Anecdote: for the ‘avowed’ lesbian that I am – one who has loved women from the age of 17, one who was raped some three years later but was not awarded justice from the courts and one who, to this day, has no understanding at all of the subtleties of heterosexual sex -imagining my Morgan as a post-transitional male being sexually active with Christen in a sensual way [some have since said erotic] did require a major leap of imagination and serious projection out-of-*my*-box. All for the good cause.
I understand that Morgan is now listed on the F 2 M International [FTMI] website and under Gender Studies topics as a must-read book for all audiences. Is this a huge success for you? Did you think your book would be received this well, and why?
I was over the moon when, in time, transmen behind high profile F2M websites such as FTM Int’l and FTM Australia agreed that Morgan would fit nicely on their list of FTM and SOFFA-friendly resources – [Significant Others Family and Allies – PFLAG equiv].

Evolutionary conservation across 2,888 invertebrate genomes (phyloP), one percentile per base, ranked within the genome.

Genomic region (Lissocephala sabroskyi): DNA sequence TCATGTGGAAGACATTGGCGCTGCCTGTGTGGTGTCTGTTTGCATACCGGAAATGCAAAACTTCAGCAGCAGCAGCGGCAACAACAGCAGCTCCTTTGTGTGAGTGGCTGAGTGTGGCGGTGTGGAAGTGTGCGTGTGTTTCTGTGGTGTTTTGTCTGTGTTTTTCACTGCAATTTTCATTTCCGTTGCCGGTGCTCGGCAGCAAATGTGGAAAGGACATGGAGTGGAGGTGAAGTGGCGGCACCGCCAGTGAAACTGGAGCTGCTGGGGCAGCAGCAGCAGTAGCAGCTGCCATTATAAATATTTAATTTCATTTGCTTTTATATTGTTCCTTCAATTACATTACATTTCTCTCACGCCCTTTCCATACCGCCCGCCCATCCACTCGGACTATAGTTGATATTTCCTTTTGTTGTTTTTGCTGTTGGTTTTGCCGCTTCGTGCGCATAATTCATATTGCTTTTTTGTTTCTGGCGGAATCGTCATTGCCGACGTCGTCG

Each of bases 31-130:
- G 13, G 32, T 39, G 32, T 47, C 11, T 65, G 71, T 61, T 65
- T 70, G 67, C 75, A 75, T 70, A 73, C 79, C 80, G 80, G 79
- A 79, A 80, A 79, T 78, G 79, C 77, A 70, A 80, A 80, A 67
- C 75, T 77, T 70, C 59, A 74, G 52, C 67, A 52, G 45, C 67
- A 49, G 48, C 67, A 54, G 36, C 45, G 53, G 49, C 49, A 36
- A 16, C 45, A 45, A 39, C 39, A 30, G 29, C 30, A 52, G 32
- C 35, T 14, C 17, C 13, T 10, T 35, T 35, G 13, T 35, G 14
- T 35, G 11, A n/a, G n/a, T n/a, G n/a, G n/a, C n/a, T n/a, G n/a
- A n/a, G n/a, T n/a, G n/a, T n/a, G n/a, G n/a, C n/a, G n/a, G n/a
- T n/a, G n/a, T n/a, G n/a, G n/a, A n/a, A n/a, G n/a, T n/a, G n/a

I was equally ecstatic when Niq, an F2M newsgroup Moderator, along with several other transmen, all strangers to me, but who have since become good cyber buddies, also chose to ref Morgan in the Mirror on their personal websites. But then again, I was devastated by flames received from other Moderators of TG groups [not FTM-specific] who, though they admitted not having read Morgan, objected on principle that, as a lesbian, I had absolutely no right to write about something I ‘knew’ nothing about and how dared I!